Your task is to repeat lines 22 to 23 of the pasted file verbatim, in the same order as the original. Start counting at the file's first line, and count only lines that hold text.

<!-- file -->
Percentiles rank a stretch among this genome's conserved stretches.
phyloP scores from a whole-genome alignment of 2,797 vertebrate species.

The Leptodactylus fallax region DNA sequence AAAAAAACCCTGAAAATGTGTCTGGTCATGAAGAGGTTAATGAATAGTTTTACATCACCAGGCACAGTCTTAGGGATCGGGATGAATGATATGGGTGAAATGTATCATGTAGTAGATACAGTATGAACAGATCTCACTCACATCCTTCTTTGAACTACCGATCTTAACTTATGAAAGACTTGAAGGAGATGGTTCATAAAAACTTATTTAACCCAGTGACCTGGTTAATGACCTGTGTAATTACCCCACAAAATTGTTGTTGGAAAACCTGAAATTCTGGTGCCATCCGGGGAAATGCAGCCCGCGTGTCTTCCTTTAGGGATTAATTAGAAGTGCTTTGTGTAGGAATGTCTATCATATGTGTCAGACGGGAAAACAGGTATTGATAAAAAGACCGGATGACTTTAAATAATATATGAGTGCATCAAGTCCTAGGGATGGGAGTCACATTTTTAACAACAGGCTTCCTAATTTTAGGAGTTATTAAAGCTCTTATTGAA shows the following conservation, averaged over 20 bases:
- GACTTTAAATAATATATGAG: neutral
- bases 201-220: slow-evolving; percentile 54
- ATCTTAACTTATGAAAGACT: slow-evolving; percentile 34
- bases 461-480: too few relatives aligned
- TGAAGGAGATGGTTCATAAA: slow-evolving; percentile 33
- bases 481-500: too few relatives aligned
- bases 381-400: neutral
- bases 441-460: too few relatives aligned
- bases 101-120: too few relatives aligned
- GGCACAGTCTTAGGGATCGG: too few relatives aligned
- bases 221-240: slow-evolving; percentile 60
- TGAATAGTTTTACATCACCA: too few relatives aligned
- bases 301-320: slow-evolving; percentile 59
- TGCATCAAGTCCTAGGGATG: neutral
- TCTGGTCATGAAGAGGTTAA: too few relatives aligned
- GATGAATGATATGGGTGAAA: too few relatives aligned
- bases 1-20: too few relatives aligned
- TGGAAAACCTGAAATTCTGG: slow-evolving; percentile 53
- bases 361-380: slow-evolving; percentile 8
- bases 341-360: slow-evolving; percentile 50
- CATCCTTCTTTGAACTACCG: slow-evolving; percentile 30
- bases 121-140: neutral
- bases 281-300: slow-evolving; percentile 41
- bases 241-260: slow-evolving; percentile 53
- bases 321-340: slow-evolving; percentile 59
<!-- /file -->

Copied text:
- bases 361-380: slow-evolving; percentile 8
- bases 341-360: slow-evolving; percentile 50